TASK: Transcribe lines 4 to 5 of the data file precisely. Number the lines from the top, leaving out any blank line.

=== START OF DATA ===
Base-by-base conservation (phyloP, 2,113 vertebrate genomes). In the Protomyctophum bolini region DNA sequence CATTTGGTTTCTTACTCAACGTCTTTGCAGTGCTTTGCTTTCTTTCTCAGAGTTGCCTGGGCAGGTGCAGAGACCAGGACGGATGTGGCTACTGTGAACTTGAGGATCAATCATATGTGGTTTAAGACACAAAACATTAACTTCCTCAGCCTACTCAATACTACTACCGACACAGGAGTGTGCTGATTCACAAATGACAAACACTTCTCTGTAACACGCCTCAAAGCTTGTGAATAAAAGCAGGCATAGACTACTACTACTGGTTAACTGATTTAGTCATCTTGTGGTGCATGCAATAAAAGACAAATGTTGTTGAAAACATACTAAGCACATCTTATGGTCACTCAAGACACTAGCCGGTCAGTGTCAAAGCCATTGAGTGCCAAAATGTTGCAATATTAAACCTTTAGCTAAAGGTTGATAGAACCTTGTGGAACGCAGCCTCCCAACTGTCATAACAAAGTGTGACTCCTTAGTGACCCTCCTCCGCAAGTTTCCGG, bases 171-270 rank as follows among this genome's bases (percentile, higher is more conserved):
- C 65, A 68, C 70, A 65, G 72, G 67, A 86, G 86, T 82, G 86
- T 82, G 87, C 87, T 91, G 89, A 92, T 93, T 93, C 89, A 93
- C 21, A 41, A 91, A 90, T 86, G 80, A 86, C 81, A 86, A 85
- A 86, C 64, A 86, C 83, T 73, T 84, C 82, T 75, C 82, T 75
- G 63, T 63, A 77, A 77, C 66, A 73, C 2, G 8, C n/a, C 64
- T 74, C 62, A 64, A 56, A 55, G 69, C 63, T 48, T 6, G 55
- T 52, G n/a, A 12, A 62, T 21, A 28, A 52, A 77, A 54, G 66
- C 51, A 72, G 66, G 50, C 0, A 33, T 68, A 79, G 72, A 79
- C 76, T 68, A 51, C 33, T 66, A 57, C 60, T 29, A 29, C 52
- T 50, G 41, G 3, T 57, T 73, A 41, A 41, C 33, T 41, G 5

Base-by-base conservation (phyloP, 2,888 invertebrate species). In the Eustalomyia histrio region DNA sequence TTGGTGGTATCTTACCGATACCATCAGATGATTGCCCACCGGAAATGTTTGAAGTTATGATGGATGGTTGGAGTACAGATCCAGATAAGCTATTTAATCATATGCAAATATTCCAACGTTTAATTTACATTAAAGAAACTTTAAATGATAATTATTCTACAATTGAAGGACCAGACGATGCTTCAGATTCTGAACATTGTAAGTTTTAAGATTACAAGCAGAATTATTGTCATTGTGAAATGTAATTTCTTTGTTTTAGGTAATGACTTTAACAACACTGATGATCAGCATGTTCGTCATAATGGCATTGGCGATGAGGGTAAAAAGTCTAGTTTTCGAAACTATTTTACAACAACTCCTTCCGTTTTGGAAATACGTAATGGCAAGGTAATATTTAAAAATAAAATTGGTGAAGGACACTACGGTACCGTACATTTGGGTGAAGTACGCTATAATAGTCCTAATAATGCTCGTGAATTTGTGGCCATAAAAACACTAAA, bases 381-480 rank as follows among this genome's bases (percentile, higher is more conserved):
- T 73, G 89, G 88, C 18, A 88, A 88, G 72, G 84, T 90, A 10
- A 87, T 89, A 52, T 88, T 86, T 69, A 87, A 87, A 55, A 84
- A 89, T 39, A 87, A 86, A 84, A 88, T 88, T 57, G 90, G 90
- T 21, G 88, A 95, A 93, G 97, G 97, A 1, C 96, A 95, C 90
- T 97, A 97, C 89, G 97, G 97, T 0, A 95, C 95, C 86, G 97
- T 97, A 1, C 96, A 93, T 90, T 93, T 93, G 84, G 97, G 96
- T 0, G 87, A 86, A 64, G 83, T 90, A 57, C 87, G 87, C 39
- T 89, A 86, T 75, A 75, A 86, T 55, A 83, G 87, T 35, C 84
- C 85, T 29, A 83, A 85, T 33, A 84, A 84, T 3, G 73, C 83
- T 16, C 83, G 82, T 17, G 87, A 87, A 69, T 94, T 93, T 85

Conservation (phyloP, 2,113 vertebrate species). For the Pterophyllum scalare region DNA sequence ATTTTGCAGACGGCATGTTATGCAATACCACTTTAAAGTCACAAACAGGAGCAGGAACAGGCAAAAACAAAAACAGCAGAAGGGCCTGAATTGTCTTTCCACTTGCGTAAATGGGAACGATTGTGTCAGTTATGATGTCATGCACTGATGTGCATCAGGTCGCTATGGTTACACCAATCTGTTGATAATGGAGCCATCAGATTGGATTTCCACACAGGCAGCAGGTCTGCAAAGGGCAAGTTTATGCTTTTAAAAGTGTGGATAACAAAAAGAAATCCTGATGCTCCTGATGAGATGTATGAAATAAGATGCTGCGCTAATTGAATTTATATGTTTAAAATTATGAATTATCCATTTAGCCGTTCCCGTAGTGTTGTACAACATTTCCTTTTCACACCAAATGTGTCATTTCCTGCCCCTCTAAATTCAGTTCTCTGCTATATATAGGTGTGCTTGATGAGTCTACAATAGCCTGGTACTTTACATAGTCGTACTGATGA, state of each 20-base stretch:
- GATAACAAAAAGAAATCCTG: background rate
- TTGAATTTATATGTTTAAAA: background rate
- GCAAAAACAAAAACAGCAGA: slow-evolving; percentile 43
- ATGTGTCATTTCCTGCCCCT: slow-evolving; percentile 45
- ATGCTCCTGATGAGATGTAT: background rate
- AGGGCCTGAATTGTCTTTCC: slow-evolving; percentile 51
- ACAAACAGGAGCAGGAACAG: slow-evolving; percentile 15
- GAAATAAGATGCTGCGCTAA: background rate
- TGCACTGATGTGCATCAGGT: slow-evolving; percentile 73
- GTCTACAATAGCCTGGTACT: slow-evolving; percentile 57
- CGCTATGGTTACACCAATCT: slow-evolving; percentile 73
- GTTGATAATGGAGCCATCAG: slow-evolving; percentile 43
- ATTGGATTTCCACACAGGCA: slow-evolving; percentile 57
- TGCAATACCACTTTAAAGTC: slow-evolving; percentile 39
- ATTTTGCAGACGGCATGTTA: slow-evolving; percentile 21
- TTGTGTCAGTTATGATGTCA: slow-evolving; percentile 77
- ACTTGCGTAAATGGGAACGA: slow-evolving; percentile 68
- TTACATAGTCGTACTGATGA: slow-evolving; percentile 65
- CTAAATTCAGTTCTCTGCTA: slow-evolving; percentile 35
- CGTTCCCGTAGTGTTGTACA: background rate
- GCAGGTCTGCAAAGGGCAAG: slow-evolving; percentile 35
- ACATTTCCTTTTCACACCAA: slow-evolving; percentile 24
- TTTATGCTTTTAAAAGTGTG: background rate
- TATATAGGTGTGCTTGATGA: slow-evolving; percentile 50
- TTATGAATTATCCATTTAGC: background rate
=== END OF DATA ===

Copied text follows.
- C 21, A 41, A 91, A 90, T 86, G 80, A 86, C 81, A 86, A 85
- A 86, C 64, A 86, C 83, T 73, T 84, C 82, T 75, C 82, T 75